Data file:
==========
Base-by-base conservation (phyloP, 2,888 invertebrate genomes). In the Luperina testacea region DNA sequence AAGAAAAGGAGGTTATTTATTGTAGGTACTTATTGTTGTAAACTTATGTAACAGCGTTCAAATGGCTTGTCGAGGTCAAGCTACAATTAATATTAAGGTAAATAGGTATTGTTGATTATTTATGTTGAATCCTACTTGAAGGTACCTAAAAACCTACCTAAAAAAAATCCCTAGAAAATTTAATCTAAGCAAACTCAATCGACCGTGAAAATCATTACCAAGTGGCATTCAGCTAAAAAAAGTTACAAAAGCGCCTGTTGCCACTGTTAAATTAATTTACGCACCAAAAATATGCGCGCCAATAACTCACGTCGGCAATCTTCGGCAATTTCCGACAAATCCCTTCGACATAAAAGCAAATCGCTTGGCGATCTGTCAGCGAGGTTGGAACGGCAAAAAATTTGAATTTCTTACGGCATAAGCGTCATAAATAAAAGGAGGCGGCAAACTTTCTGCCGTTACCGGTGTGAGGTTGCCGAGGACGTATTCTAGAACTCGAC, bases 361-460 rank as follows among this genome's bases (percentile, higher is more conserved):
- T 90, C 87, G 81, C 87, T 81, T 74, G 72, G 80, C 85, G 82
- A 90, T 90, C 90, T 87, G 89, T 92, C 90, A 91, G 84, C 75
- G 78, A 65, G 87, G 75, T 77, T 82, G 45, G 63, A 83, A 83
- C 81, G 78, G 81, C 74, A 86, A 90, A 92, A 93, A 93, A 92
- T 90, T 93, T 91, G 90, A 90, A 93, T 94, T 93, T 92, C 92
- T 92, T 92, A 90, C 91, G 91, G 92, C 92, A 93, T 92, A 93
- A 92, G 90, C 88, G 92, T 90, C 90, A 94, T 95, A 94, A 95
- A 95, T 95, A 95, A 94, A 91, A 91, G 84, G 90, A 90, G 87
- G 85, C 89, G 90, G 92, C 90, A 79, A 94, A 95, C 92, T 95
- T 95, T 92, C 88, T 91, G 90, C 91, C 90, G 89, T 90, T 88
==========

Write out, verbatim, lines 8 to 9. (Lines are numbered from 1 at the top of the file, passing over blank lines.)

- A 92, G 90, C 88, G 92, T 90, C 90, A 94, T 95, A 94, A 95
- A 95, T 95, A 95, A 94, A 91, A 91, G 84, G 90, A 90, G 87